Mrs Cook & I took off to the ADF Air Show at Amberley this past weekend, to indulge in a little nostalgia and a lot of photo taking.
I don’t know about the ‘better half’ but I had a ball and could happily have wandered the display area along the main runway at Amberley all day long. There wasn’t a real diversity of aircraft, but there were some outstanding representations of the restorers art. A DC-3, Super Constellation, Lockheed Neptune, Cessna Skymaster, DeHavilland Vampire, Gloster Meteor, Lockheed Hudson and the aged beauty of the English Electric Canberra, pictured above.
Of course, the ‘modern’ aircraft of the RAAF were on display as well. The F-111C performed it’s last public display of the now famous “dump-and-burn” before vanishing into retirement, and the F/A-18A “Hornets” were as spectacular as they were when I first saw them perform at the opening of the Brisbane domestic terminal in 1988. Extremely agile aircraft, flown at the limit of the envelope by highly skilled pilots, are such a pleasure to watch.
I’m glad we endured the almost three hour traffic snarl to get there, and the two hour crawl to get home. History lives on in the minds and hands of enthusiasts. One only hopes that at least one F-111C will be retained in flying condition here in Australia for future airshow events, but I suspect the few remaining aircraft will probably be returned to the United States graveyards to be retired. Occasions like Saturday are too few & far between. From what I understand, with the expansion of RAAF Amberley and re-location of the 24 F/A18 “Super Hornets” when they arrive sometime during 2009, public air shows will be as rare as the proverbial poultry dentures.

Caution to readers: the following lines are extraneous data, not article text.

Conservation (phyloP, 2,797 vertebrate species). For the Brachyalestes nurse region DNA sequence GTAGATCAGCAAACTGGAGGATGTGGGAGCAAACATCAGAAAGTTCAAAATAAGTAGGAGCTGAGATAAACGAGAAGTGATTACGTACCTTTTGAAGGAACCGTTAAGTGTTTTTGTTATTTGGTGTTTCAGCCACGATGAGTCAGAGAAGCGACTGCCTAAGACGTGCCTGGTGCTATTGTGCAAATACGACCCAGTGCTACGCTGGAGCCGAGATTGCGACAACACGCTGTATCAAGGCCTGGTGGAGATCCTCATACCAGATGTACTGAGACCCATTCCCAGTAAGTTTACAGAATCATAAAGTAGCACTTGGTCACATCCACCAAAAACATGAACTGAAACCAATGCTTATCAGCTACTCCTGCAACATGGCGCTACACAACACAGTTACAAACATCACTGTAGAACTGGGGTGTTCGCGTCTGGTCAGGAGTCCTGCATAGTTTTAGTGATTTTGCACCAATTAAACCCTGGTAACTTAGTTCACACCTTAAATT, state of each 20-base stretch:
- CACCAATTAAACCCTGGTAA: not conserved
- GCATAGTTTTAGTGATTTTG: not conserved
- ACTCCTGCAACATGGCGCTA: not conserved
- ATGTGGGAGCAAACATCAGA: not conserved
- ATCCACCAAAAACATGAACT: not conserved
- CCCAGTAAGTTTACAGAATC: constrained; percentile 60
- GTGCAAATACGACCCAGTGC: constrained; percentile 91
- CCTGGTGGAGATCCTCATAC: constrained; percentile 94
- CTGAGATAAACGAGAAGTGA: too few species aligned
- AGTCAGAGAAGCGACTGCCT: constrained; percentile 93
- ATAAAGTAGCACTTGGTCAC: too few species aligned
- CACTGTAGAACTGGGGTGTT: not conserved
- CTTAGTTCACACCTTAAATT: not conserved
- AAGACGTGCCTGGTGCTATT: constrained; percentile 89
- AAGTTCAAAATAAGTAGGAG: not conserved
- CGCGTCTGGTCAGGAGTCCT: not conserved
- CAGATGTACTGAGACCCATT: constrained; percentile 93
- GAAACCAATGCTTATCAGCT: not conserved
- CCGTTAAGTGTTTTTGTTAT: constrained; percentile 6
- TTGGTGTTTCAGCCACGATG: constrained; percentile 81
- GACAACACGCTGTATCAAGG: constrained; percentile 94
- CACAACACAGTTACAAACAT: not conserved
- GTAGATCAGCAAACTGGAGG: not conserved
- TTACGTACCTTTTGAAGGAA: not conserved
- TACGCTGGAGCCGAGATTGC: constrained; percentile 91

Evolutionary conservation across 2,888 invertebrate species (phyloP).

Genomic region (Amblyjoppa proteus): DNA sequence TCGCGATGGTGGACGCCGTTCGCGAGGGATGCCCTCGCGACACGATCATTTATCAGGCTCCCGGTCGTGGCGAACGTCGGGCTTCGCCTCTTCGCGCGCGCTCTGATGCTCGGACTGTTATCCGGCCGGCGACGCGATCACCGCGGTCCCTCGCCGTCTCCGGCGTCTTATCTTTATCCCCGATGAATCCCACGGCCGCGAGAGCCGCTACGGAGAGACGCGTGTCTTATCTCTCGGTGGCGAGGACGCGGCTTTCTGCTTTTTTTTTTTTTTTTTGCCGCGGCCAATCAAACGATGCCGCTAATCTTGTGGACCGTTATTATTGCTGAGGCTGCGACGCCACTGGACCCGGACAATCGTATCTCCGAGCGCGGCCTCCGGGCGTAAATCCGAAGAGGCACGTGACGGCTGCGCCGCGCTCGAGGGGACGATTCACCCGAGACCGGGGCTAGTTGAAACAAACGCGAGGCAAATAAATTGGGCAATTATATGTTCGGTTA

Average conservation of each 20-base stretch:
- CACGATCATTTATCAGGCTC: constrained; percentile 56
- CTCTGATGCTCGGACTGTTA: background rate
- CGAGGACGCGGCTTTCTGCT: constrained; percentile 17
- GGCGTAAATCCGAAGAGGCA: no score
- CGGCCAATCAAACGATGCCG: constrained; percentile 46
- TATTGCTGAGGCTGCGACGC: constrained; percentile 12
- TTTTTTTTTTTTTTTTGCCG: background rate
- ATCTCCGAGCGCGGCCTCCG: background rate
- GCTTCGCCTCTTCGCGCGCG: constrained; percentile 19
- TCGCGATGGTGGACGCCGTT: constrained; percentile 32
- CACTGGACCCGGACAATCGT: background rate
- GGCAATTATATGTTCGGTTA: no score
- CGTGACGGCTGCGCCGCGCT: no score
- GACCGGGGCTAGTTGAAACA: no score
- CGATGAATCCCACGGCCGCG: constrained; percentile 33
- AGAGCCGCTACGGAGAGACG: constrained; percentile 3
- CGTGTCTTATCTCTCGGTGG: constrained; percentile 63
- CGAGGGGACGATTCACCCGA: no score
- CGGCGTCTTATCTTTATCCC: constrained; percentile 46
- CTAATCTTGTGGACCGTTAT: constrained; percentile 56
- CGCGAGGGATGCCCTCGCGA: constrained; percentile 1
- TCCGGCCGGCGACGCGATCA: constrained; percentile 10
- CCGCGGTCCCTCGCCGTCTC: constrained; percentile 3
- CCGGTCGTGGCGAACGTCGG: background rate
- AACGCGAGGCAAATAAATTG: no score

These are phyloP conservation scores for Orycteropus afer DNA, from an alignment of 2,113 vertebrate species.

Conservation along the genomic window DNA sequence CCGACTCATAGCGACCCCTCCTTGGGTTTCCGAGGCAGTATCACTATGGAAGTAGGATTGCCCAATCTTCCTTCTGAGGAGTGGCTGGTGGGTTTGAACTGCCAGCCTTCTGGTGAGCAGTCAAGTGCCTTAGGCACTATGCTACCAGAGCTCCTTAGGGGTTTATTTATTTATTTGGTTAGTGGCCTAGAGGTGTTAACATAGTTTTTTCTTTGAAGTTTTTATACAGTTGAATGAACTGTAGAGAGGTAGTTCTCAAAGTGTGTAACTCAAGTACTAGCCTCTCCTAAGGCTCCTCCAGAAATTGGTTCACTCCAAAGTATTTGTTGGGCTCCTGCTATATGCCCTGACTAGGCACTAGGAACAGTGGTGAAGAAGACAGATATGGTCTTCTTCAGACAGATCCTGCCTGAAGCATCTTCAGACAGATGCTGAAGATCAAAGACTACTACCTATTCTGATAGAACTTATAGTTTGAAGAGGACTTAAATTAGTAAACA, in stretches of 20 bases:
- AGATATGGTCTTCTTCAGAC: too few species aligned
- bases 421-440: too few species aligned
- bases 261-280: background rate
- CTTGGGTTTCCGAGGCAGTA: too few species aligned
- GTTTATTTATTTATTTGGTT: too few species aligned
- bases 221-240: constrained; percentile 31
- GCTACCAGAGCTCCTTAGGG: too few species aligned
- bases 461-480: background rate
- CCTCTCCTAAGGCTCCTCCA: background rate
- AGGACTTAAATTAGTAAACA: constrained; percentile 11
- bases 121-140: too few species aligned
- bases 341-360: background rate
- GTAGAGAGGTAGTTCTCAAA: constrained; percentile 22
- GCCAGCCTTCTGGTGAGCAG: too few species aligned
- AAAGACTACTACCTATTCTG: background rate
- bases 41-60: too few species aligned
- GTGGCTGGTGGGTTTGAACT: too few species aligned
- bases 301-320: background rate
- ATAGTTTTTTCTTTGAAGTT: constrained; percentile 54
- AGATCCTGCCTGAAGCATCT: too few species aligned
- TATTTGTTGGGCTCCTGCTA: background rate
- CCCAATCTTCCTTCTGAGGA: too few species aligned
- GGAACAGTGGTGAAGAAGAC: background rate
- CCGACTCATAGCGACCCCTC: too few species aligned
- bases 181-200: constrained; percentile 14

If you’re an enthusiast, as I am, the rest of the pics can be viewed on my Flickr site. I hope to have a short video edited within days and uploaded to YouTube. More on that when it’s completed.